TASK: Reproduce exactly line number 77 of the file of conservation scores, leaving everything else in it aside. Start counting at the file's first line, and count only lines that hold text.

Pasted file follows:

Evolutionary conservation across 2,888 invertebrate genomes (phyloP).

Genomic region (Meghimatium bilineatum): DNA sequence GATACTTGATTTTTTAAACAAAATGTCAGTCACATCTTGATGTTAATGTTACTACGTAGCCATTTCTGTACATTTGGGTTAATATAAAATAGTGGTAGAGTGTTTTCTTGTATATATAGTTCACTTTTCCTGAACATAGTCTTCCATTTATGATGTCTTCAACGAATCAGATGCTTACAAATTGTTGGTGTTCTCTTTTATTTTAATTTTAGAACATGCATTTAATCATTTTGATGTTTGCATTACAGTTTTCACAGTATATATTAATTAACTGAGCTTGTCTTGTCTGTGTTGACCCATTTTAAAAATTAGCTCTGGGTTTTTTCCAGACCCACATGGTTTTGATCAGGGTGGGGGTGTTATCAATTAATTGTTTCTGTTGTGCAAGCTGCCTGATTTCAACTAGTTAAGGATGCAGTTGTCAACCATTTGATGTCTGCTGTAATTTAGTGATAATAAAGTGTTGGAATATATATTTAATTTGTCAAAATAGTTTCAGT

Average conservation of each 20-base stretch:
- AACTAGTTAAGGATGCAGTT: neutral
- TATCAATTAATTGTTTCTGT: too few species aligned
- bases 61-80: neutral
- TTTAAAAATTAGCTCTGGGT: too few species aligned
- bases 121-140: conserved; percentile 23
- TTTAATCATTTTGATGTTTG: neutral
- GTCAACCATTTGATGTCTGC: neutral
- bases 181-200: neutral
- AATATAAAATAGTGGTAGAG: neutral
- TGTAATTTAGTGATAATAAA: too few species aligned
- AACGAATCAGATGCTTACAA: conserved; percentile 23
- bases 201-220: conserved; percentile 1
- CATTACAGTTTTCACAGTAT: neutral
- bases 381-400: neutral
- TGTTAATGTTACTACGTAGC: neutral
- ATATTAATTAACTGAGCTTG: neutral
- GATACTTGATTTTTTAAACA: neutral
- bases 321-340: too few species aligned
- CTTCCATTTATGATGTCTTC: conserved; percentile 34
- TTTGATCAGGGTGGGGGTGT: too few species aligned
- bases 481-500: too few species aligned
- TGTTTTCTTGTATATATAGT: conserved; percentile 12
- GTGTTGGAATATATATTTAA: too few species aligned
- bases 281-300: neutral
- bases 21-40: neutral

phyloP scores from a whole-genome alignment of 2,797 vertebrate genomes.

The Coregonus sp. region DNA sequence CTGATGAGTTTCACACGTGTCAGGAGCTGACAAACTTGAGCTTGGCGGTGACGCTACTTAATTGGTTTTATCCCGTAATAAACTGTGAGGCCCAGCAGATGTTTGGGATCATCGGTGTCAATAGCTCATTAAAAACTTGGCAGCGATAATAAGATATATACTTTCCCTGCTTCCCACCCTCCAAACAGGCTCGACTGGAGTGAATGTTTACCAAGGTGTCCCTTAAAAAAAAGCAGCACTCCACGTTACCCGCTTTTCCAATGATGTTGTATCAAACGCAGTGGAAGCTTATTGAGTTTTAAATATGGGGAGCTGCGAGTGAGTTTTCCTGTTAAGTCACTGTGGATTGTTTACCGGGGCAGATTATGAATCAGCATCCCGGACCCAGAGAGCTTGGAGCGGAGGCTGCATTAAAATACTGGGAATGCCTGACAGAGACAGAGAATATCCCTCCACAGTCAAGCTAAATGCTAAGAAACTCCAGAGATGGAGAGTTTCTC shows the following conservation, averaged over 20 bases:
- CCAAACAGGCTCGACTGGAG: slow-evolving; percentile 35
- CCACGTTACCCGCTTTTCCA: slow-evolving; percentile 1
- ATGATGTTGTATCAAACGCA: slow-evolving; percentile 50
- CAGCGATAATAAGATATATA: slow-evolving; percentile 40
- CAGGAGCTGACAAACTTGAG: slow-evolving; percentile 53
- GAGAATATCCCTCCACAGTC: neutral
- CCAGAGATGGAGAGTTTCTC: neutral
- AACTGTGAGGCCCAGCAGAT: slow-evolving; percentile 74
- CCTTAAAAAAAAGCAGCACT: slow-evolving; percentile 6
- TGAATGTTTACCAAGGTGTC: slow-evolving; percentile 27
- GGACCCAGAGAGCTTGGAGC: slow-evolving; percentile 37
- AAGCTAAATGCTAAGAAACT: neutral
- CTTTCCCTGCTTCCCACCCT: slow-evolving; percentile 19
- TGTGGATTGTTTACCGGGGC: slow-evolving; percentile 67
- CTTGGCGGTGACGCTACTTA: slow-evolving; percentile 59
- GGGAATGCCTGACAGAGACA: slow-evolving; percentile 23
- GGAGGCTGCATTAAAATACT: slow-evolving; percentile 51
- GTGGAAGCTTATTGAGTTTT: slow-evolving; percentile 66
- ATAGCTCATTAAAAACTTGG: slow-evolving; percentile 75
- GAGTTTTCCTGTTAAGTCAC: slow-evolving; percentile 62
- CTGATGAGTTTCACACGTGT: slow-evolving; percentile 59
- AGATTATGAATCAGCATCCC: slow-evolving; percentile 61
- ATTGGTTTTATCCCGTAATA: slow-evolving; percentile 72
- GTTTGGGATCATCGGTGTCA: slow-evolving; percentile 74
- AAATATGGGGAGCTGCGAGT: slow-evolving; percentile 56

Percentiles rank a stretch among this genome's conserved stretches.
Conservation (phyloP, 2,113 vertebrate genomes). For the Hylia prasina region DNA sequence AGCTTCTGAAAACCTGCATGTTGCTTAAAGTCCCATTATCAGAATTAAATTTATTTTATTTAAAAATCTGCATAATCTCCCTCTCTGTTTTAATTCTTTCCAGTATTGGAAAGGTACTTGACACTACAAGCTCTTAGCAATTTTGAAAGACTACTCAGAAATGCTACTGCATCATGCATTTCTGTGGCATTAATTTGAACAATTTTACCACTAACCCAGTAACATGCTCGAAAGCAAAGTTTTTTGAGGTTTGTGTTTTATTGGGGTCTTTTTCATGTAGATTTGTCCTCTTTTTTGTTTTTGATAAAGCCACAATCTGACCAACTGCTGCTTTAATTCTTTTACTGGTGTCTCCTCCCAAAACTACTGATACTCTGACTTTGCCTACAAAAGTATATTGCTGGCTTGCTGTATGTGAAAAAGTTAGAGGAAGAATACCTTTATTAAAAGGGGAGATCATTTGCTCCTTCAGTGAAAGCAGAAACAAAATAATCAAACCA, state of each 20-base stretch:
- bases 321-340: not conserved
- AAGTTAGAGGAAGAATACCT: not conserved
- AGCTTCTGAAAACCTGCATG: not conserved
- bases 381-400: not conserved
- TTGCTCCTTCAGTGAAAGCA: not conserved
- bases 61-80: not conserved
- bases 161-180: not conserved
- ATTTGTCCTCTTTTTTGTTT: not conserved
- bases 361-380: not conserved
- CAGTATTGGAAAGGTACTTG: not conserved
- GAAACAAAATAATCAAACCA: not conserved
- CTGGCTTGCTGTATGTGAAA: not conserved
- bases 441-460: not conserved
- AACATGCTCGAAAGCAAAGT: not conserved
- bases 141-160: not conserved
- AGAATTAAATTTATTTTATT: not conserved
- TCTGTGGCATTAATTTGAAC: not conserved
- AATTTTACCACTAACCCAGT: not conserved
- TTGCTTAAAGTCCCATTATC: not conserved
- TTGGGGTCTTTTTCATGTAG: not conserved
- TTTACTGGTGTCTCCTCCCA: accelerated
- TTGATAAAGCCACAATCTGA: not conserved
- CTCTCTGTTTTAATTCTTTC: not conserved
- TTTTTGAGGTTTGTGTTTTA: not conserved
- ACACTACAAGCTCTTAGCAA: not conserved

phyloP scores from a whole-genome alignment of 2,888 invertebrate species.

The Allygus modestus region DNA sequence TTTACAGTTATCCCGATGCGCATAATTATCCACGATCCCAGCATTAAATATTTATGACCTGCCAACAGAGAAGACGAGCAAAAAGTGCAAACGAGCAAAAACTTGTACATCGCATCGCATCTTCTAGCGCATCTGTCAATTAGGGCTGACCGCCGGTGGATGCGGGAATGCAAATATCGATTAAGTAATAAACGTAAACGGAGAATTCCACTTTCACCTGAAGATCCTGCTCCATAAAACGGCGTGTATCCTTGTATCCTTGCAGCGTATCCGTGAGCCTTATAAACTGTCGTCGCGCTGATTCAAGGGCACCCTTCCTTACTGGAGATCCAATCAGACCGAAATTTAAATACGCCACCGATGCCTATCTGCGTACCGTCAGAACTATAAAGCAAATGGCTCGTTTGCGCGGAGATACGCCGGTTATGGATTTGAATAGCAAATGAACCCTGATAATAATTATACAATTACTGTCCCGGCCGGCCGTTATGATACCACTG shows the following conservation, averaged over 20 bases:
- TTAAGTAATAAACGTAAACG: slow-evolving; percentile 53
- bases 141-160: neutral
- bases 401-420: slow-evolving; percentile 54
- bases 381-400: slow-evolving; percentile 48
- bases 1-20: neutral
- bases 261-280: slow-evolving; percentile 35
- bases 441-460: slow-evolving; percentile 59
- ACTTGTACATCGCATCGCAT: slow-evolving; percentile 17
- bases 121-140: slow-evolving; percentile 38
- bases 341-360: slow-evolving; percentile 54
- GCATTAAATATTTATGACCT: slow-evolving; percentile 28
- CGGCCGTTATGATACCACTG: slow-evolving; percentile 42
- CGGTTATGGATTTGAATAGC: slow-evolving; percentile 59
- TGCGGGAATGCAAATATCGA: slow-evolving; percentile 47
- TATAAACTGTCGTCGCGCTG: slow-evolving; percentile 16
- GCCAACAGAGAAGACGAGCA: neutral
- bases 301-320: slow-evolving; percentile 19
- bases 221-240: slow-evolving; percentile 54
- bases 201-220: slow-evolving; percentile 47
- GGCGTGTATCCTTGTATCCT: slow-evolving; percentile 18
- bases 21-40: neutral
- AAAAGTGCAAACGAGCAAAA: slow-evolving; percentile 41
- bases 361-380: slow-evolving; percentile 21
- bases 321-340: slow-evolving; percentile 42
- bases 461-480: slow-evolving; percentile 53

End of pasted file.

- TTGGGGTCTTTTTCATGTAG: not conserved